I found no consensus when searching online for recipes, where most of them called for things like instant pudding and cream cheese and store-bought crusts. My Southern cookbooks were devoid of Mississippi mud pie recipes, perhaps fearing the controversy. So I simply gave up and just made up a recipe of my own, collected from some of the recipes I had read. Also, I was tired of typing "Mississippi" into search engines.

I'm not much of a chocolate fan, but I don't care, this pie rocks. It's rich and sweet and crunchy and creamy all at once. There hasn't been anyone around to help with leftovers, and I don't mind working away at them, all by myself. Which is what I think I'll do right now, if you'll just excuse me for a moment.

Mississippi Mud Pie

for the chocolate cookie crust:
8 tbl butter, 9 ounces chocolate cookies or 1 1/2 cups cookie crumbs, 1/2 teaspoon salt

6 tablespoons butter
3 ounces bittersweet chocolate
3 eggs
1 cup sugar
3 tablespoon corn syrup
1 teaspoon vanilla

1 quart heavy cream
1/4 cup powdered sugar
2-3 tablespoons good dark rum
16-20 whole pecans, toasted

1. Preheat oven to 350 F. Make crust: combine chocolate cookies and salt in food processor and grind to crumbs. Melt the butter and then drizzle it into the food processor, pulsing occasionally until clumpy and combined. Press crumbs into pie pan. Bake 7-10 minutes until just firm but not darkened in color.

2. Combine butter and chocolate in a saucepan and melt over moderate heat until combined, stirring occasionally alternately, you can do this in a large bowl in the microwave). Remove from heat and let the mixture cool slightly (about a minute), then beat in the eggs until combined. Beat in the sugar, then the corn syrup and vanilla. Pour into pie crust and place in the oven. Bake 35-40 minutes, until the filling is set and cackled on the top. Watch that the pie crust edges don't burn.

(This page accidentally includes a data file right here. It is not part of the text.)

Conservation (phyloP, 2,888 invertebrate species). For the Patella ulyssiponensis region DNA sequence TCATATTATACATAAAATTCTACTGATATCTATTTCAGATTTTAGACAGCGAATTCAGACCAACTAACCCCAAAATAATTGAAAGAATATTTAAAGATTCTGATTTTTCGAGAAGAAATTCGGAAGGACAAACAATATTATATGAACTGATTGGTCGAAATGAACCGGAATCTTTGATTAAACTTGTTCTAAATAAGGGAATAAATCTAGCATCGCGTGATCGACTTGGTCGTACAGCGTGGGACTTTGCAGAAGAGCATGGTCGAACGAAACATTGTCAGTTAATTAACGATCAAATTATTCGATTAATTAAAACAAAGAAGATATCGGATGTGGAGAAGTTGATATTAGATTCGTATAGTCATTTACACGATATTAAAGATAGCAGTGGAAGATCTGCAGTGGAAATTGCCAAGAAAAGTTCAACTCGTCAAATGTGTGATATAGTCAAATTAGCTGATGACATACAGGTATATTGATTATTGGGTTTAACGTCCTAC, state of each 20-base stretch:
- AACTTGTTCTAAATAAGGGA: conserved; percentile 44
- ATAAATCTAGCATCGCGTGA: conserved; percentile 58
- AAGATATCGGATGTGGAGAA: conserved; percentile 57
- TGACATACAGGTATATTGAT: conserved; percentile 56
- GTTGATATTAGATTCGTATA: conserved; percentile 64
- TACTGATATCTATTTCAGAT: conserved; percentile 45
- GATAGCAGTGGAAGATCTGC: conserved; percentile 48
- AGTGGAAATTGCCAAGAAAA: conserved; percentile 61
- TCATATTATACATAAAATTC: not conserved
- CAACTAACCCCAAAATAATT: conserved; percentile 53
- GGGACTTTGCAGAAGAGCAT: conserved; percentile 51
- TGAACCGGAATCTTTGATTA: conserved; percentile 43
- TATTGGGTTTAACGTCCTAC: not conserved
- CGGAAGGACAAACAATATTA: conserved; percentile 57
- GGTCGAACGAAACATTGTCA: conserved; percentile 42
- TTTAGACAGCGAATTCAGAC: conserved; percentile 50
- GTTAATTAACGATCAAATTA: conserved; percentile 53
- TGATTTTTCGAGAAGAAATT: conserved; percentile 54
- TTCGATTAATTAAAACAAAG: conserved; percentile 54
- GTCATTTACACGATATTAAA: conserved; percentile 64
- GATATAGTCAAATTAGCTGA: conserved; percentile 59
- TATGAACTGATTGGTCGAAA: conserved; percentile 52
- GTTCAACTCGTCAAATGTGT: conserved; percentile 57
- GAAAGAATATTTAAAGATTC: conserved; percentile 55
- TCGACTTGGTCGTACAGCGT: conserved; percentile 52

3. Let the pie cool completely to room temperature. In the meantime, chill the cream, and if you'd like chill the bowl and the beaters (this will help the cream whip-up faster). Whip the cream to stuff peaks, then beat in the sugar and the rum, taste to see if it needs more sugar or more rum.

4. Spread whipped cream over pie, decorate with pecans. Serve at room temperature (leftovers straight from the fridge are good too).

12 April 2009

Maqloube (Upside-Down Lamb and Eggplant Casserole)

We marked the end of my mom's 6 week radiation and chemo treatment last week, which is certainly cause for celebration. We had invited a few people and I had intended to just order some platters from our local Lebanese Taverna, just to make my life easier. But then the cook in me, seeing the price for a simple platter of fattoush, kicked in and I thought I could just put everything together myself. Somehow, between going to radiation treatments, work and meetings, and driving the joys of every beltway and interstate in Maryland, I managed to convince myself it would be easier to also cook for 20. Yes, easier, of course.

Lebanese food was on order from mom, so I chopped miles of tabboule and poured pounds of butter into baklava, cursing the whole time and regretting my decision. Part of my impetus to coking everything myself was that I wanted to make a lamb and eggplant casserole called maqloube. It was something my family in Syria always made for special occasions, it's big and showy, and what better chance than this to cook it for my mom.

Maqloube means "over-turned" because the dish is cooked in a pot and then flipped over onto a platter. This of course, is where the danger is, as part of the dish usually sticks to the pot and it takes skill to get it to come out in one presentable piece. I do not yet possess this skill. Anyway, many people say maqloube is a dish of Palestinian origin, but my family, who hailed from northern Iraq and Syria, claimed they had also been making it for generations.